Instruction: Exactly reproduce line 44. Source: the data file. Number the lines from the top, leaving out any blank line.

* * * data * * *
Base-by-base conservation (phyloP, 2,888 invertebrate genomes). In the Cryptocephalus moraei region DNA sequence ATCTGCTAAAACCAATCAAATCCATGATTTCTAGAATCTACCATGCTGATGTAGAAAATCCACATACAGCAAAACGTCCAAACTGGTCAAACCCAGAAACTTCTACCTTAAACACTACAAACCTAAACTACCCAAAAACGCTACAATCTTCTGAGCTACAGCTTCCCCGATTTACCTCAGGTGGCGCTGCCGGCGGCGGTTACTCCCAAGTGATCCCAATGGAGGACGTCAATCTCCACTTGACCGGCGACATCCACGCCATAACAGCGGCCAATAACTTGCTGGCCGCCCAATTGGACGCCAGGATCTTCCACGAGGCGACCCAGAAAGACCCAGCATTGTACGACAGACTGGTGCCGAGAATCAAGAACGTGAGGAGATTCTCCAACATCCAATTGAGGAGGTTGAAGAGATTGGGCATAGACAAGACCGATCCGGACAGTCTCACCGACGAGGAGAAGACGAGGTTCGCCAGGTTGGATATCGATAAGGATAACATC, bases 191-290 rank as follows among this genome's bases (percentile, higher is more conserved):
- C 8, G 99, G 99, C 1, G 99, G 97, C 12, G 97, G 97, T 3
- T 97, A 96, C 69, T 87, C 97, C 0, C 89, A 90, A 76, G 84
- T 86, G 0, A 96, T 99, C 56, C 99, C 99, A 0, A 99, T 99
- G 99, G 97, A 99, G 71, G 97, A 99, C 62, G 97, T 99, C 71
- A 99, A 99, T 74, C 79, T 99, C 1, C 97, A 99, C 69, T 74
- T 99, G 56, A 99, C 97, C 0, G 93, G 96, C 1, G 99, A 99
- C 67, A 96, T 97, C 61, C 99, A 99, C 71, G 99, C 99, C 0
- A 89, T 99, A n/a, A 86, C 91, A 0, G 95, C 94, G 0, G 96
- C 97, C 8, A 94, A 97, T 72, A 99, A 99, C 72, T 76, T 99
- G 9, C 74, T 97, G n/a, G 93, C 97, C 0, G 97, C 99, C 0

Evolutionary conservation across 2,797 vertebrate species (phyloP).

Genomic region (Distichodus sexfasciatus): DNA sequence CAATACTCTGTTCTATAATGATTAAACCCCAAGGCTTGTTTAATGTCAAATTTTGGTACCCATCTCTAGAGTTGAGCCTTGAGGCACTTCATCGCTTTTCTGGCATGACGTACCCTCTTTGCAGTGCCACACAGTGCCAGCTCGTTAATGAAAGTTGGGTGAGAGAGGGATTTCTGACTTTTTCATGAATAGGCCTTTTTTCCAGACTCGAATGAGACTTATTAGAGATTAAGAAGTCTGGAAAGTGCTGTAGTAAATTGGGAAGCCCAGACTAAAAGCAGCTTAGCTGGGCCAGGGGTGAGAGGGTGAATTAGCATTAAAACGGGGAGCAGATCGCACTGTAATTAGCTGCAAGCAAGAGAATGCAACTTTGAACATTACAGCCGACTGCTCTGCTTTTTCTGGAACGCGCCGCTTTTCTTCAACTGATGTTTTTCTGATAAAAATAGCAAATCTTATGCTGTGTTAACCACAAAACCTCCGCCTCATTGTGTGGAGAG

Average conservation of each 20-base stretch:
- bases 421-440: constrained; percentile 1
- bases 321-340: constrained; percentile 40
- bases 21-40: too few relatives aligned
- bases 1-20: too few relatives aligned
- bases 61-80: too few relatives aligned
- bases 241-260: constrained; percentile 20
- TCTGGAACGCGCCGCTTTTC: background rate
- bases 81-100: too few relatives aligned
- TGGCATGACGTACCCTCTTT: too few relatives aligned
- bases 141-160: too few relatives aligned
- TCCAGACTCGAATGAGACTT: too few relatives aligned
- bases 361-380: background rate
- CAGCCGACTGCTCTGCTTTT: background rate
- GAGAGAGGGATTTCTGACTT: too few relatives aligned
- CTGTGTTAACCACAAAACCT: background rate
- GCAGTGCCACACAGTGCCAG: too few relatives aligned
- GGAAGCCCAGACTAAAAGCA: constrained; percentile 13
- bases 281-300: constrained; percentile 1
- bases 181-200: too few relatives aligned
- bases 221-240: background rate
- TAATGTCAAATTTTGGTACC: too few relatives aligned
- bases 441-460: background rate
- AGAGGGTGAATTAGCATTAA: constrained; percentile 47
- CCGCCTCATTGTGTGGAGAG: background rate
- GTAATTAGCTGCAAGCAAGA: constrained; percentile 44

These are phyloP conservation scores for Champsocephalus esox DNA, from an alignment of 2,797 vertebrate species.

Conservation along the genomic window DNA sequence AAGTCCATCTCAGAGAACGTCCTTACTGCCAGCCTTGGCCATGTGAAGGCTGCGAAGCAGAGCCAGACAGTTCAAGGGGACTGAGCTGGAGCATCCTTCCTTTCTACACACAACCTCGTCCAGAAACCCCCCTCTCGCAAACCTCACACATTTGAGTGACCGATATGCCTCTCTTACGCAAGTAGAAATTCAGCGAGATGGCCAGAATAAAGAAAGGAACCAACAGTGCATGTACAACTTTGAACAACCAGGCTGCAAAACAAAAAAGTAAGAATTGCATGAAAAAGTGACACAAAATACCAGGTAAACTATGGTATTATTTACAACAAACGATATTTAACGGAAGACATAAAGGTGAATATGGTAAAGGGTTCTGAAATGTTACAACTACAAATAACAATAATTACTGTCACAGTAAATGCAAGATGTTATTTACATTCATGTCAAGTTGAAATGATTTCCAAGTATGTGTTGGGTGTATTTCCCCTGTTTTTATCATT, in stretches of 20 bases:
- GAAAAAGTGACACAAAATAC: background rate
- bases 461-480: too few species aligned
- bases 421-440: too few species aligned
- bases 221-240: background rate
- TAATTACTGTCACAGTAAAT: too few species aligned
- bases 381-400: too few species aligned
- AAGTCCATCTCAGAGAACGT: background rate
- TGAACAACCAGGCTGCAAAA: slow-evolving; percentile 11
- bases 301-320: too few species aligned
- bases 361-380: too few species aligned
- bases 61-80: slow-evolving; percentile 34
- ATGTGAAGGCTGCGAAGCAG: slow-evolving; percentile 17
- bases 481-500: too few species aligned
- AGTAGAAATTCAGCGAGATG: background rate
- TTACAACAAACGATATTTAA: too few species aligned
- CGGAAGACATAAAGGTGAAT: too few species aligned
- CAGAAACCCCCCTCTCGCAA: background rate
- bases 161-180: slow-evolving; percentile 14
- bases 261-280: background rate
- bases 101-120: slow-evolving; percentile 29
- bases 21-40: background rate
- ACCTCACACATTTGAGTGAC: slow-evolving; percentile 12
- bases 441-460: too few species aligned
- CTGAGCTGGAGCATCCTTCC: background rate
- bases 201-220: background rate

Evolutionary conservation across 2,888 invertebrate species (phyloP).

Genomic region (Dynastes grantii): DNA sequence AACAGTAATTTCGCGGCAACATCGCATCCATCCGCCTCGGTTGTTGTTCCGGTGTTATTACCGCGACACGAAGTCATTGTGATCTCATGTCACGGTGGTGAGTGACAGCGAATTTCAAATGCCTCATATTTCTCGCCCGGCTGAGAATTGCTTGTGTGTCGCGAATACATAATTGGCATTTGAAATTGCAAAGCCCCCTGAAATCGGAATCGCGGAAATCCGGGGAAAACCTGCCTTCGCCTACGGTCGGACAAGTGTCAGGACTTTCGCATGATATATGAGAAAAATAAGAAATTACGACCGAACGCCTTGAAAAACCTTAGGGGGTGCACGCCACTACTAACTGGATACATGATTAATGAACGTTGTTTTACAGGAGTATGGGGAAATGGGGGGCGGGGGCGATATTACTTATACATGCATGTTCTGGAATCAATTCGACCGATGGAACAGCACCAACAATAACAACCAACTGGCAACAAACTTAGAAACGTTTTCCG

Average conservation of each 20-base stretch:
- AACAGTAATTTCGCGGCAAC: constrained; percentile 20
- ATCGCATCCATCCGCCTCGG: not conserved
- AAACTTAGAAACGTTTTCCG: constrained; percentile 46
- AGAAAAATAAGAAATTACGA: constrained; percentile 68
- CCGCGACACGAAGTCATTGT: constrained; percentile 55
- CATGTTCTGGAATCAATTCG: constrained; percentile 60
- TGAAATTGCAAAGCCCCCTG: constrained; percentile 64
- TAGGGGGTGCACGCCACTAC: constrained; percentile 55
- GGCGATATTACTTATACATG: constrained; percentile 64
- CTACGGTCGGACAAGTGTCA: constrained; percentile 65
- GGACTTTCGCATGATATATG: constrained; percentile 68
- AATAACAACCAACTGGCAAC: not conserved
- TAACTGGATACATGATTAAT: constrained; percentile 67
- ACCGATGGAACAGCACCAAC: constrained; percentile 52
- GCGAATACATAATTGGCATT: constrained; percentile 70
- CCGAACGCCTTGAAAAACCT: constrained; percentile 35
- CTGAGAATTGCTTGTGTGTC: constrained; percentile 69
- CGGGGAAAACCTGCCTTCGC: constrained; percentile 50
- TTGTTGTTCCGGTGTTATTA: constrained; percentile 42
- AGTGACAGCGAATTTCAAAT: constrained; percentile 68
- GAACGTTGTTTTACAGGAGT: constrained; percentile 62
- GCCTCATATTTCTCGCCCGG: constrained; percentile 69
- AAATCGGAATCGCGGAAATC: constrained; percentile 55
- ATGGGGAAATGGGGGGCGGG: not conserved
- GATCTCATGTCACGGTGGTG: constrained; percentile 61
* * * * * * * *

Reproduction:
- bases 421-440: too few species aligned